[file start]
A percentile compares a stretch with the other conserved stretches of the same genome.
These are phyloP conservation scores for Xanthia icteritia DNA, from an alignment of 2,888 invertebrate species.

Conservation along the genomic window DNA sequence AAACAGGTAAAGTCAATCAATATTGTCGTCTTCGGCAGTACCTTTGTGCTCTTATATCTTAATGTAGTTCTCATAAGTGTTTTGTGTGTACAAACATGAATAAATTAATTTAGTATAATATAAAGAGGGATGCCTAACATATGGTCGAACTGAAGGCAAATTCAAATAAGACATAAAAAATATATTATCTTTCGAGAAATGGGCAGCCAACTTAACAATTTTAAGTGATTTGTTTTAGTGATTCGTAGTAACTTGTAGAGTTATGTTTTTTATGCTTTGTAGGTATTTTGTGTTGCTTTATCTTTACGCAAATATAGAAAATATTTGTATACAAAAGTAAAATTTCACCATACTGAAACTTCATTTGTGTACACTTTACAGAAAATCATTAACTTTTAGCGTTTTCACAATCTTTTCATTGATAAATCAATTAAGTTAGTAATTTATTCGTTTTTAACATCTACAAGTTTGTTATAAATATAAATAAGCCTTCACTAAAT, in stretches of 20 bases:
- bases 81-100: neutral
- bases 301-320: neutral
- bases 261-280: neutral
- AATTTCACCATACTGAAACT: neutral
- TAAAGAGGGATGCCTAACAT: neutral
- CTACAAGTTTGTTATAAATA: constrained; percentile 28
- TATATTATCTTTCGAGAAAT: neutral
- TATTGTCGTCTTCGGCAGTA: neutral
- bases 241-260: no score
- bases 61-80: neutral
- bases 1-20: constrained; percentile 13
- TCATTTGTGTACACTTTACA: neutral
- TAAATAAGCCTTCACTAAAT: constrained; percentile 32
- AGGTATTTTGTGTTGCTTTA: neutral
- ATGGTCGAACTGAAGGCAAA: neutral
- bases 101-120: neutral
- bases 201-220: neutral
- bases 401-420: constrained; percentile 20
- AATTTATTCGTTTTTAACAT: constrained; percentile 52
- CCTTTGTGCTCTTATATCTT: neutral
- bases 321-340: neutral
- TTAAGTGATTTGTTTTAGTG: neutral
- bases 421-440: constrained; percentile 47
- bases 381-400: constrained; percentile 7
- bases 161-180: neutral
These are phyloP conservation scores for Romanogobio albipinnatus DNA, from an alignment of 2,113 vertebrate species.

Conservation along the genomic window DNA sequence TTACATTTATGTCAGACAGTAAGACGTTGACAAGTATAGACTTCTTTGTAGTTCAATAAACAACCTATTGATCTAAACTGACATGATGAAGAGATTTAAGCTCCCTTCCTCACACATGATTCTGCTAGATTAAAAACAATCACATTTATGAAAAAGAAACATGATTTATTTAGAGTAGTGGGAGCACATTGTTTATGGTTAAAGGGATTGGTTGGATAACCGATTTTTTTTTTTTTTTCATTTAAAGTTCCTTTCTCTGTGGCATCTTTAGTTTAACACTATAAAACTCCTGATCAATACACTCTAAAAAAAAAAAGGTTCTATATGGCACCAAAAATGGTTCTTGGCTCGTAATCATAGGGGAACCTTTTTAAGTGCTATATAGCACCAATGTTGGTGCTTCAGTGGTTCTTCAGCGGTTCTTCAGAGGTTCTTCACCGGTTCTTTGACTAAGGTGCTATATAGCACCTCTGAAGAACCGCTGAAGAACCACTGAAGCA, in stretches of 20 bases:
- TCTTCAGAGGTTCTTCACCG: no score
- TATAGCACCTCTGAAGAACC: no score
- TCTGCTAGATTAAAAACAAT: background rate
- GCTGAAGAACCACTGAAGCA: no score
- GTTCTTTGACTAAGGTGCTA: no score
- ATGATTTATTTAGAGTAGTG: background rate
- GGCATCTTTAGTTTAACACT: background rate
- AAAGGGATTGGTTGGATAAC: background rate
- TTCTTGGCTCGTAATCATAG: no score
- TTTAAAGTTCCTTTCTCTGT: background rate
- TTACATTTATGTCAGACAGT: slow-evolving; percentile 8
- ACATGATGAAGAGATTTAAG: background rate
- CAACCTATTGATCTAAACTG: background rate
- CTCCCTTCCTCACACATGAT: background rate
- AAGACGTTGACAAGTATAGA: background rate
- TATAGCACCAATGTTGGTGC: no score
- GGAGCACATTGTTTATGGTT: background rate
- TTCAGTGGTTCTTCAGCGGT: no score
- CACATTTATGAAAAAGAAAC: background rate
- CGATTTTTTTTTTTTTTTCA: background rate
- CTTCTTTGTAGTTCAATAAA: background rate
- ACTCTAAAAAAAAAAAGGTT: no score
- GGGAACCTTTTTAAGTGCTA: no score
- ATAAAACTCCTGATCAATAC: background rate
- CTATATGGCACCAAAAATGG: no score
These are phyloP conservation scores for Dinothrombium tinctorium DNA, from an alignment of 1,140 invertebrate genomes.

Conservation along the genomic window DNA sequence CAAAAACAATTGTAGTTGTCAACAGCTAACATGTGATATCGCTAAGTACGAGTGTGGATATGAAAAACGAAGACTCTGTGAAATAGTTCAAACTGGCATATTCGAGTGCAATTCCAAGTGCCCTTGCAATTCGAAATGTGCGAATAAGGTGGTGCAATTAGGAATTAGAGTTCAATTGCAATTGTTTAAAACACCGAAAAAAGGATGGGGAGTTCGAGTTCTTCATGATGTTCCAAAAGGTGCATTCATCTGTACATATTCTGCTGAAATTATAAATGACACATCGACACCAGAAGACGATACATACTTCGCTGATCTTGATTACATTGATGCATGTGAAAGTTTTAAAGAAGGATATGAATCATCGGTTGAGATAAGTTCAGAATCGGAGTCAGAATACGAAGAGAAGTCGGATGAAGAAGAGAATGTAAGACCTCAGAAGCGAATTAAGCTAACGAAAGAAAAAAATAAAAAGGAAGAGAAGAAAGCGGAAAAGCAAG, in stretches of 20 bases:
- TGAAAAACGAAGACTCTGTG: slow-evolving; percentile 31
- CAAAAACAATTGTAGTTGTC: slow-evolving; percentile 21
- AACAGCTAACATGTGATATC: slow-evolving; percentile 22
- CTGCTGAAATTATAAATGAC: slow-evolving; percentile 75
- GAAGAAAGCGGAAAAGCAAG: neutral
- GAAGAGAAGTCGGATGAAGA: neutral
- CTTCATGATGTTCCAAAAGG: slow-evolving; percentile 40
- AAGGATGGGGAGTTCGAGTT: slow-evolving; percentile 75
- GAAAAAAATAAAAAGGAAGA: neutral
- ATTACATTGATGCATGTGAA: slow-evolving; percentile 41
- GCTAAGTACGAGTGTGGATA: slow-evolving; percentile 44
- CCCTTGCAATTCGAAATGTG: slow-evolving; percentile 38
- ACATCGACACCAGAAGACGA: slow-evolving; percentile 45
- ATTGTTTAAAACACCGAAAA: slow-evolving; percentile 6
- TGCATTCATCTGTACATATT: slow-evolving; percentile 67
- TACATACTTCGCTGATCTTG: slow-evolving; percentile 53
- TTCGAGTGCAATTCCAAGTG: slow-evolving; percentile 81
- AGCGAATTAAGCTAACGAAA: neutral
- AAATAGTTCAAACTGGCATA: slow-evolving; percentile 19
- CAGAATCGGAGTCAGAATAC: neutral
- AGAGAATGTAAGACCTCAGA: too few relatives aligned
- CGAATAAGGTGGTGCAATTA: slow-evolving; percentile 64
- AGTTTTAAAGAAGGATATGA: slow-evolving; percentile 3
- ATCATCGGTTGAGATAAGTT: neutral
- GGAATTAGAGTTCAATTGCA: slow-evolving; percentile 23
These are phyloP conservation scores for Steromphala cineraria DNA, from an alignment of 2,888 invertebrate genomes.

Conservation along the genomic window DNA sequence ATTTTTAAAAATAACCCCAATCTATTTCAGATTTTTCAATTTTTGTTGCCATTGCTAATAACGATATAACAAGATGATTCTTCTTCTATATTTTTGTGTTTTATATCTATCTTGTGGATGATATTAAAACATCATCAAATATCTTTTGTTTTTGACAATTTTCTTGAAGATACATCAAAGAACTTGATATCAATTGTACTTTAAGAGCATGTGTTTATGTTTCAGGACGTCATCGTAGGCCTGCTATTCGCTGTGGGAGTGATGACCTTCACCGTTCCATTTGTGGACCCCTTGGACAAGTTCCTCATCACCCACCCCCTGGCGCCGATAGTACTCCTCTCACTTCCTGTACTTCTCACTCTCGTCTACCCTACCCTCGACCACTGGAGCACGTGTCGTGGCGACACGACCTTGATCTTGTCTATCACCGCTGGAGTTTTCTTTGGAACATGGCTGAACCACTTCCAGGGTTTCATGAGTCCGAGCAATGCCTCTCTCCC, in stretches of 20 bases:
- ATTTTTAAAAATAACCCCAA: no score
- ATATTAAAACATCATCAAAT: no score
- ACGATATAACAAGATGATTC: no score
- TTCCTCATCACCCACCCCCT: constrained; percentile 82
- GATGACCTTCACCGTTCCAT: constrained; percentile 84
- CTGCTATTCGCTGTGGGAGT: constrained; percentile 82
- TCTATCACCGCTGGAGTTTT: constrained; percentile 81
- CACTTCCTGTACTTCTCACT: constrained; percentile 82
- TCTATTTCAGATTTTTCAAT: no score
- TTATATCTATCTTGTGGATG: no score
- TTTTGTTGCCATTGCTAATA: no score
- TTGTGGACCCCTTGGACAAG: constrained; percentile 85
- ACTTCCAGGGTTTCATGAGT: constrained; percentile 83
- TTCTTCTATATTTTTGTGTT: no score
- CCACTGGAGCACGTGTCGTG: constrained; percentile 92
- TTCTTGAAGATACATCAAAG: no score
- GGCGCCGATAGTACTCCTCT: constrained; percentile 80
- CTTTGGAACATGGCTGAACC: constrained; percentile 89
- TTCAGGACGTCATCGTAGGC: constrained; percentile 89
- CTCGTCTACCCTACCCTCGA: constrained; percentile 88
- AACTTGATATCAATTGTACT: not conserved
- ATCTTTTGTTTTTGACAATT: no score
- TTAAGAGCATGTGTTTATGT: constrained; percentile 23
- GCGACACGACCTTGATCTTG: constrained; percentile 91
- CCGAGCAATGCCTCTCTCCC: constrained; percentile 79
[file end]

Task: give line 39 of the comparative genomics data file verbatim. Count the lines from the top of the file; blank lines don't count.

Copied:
- TTCTTGGCTCGTAATCATAG: no score